The V90 Cross Country might not be as ideal a soccer dad vehicle as the XC90, being that only two rows of seats can haul four players and gear rather than a potential six kids with the taller SUV, but it lower, sleeker crossover would certainly cause a stir when you arrived. Near every eyeball within the V90 CC’s vicinity, not otherwise glued to a smartphone, craned to catch glimpse of my beautiful Osmium Gray painted example, its stunning Thor’s Hammer LED headlights beaming, a proud P1800-inspired grille announcing its respected Swedish heritage (albeit more of an irregular hexagonal ovoid shape combined with a late ’60s-era diagonal crested slash than a classic open oval), a complex LED fog lamp-infused matte black and metallic silver lower fascia posturing its off-road potential, yet more matte black body cladding wrapping around wheel cutouts that frame gorgeous machine-finished twinned five-spoke 19-inch alloys circled by 235/50 Pirelli Scorpion all-seasons that bespeak pavement pounding prowess, stunning LED taillights transforming a trademark vertical L-shape into something altogether new and fresh, and yet more matte black and silver metallic design elements detailing a dual exhaust infused bumper out back. For raised wagon crossover fans the V90 Cross Country is an instant classic, and that’s before climbing inside.

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Its taller profile makes that latter task easier than slinking downward to enter a car like the V90 Sport Wagon, the Cross Country ideally positioned for ultimate ease of access. The seats are beyond beautiful in Luxury Package trim, my tester’s covered in perforated Amber leather instead of the usual black, which gave it a rich opulence normally associated with upper echelon Bentleys and the like. The quality of workmanship is similarly superb, from its open-pore hardwood to its satin-finish aluminum, the latter including Bowers & Wilkins speaker grilles that featured large enough mesh to make their bright metal tweeters and beige-colored cones clearly visible, a little techno-industrial design shining through the otherwise luxuriantly posh surroundings.

You’ll be forced to search for hard plastics if that’s your thing, nearly all V90 surfaces made from the best soft touch composites and leathers, as well as genuine metals, woods, piano black lacquered veneers, and digitized interfaces (I suppose the various TFT screens are essentially hard plastic). Then again the vertical tablet-style Sensus infotainment system could be Huawei’s latest Matebook slotted into place, it’s that good and that user-friendly (I’ve recently dumped my Samsung Note “Dumbphone” in place of a much cheaper Huawei, as the Chinese device is shockingly better). If you know how to tap, swipe and pinch a tablet you’ll know how to use Volvo’s Sensus, and it’s filled with most features one could think to want.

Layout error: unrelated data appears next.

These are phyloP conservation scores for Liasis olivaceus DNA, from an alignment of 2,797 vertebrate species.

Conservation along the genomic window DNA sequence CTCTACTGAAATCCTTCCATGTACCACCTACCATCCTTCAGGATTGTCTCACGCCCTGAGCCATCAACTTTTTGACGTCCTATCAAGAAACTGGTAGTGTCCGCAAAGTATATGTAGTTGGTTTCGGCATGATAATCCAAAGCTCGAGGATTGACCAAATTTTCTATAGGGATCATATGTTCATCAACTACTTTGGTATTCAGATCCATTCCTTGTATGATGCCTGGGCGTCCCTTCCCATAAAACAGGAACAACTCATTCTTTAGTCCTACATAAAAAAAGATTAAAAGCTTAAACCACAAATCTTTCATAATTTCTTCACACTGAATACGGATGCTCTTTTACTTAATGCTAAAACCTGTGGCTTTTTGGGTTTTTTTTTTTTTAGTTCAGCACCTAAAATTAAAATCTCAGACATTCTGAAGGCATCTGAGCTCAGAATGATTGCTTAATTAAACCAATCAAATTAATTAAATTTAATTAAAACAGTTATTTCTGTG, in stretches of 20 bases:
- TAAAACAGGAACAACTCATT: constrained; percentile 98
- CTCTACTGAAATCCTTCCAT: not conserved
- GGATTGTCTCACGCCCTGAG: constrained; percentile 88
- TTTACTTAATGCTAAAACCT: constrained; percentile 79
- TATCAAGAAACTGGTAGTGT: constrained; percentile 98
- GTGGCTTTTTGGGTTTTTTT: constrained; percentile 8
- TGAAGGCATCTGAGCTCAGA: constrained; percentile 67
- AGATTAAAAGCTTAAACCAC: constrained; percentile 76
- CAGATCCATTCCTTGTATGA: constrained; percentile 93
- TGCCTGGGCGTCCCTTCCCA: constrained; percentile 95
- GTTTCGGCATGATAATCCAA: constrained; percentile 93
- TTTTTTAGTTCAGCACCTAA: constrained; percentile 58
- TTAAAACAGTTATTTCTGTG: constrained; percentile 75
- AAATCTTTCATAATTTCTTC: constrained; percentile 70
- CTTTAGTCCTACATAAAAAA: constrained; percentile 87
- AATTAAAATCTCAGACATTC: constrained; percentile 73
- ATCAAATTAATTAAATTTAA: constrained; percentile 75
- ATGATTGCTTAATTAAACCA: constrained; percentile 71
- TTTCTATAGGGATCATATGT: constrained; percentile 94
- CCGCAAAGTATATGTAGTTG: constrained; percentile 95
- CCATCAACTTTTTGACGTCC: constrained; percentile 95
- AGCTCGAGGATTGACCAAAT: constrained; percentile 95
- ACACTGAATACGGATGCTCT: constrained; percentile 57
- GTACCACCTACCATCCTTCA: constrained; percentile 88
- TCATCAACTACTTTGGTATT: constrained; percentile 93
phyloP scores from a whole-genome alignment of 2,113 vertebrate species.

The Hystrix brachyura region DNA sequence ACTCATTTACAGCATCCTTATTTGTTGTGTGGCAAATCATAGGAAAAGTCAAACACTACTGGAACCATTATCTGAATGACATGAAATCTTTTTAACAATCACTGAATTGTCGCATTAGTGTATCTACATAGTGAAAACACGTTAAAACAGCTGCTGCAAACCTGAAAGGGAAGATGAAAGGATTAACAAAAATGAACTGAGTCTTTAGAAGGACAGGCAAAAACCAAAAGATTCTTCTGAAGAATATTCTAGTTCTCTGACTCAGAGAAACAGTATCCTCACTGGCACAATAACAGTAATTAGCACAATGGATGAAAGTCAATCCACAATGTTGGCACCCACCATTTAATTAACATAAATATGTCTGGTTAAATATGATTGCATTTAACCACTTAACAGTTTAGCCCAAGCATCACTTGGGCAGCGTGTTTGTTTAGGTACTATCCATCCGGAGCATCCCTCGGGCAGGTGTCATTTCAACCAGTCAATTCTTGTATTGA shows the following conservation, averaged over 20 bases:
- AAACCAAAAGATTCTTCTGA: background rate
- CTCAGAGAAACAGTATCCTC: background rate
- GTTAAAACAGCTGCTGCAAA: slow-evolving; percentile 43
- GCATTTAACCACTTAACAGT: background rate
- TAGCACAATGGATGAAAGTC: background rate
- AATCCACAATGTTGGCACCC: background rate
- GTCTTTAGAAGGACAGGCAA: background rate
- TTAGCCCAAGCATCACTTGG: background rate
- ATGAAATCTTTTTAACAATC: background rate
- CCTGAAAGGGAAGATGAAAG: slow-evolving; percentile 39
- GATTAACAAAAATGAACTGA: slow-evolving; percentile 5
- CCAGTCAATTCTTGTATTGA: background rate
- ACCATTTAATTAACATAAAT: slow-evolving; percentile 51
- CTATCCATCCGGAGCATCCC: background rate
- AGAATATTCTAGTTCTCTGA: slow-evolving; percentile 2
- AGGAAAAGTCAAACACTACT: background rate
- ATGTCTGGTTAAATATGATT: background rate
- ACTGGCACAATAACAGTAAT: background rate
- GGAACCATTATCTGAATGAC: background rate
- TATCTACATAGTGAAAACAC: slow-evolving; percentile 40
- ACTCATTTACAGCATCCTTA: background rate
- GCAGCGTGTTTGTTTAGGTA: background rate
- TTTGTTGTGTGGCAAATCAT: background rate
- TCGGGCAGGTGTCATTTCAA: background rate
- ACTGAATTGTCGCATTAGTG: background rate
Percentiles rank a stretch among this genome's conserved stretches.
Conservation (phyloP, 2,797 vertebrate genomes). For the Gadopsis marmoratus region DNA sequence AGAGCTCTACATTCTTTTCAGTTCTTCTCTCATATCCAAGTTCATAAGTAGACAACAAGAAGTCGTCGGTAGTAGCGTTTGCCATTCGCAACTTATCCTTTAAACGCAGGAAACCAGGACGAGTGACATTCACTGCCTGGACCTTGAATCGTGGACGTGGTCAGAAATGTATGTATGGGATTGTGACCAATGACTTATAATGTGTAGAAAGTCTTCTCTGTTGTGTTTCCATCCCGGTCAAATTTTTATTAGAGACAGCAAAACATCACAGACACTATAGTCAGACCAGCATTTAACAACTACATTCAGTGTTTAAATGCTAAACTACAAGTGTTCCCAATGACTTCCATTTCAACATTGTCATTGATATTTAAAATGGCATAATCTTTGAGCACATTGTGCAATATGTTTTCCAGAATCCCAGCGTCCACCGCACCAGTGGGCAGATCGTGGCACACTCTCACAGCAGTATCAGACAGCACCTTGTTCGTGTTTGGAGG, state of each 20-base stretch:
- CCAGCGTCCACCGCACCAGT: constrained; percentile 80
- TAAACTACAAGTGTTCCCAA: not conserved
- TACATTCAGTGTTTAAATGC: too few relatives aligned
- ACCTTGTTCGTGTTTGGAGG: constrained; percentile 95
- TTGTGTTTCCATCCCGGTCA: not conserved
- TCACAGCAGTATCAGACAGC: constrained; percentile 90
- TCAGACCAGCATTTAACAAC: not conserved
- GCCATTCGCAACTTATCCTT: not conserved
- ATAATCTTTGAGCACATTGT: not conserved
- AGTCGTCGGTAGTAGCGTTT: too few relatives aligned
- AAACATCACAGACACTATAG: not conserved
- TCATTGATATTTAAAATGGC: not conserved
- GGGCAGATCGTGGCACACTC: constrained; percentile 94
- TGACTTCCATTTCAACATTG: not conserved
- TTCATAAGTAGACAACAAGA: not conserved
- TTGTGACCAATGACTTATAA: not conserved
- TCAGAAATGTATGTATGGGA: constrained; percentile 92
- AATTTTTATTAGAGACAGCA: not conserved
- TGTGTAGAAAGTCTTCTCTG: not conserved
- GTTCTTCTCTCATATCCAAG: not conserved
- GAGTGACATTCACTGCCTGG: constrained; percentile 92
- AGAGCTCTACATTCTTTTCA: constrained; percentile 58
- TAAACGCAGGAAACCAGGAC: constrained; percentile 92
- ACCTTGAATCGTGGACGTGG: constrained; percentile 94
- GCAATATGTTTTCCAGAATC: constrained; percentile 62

My tester’s primary gauges were 100-percent color configurable, placing key driving info, navigation routing and mapping, audio settings, and most other features otherwise available within the center stack-mounted infotainment display between the primary instruments ahead of the driver, where they’re more easily seen and dealt with via high-quality glossy black steering wheel controls.

The lower console switchgear boasts shiny inky detailing too, but it’s more like jewelry. The leather-clad shifter and boot is surprisingly conventional, but the rotating metal ignition switch and similarly sparkling drive mode selector is the stuff of the ultra-premium brand noted earlier, or for that matter its British archrival Rolls-Royce. Seriously, since when did Volvo start pimping its cars with glitzy glam? Since now, I suppose. While I’m more of a minimalist-modern Bauhaus fan (the 1920s-30s German industrial design movement and school, not the late-’70s and ’80s band, although I liked their cover of Bowie’s Ziggy Stardust, speaking of glam), Volvo’s new showy sense of splendor is starting to wear away on my puritan beliefs, the glittering eye-candy as soul corrupting as a Breitling Chronomat GMT beckoning my otherwise immovable mindset away from the clean, simple quality of a Grand Seiko SBGR305, Nomos Tangente, or Lange Saxonia Thin; pretty soon they’ll have me donning a Franck Muller Conquistador, or worse, a diamond encrusted Hublot Big Bang. Alas, despite the bejeweled switchgear there’s no analog clock decorating the V90’s otherwise rich cabin, not that you’ll need one thanks to a small digital timekeeper on the infotainment display, as well as the Glashütte Sixties Square Chronograph, Blancpain Fifty Fathoms, Patek Philippe Nautilus, or GS SBGM001 GMT already on your wrist (you have impeccable taste).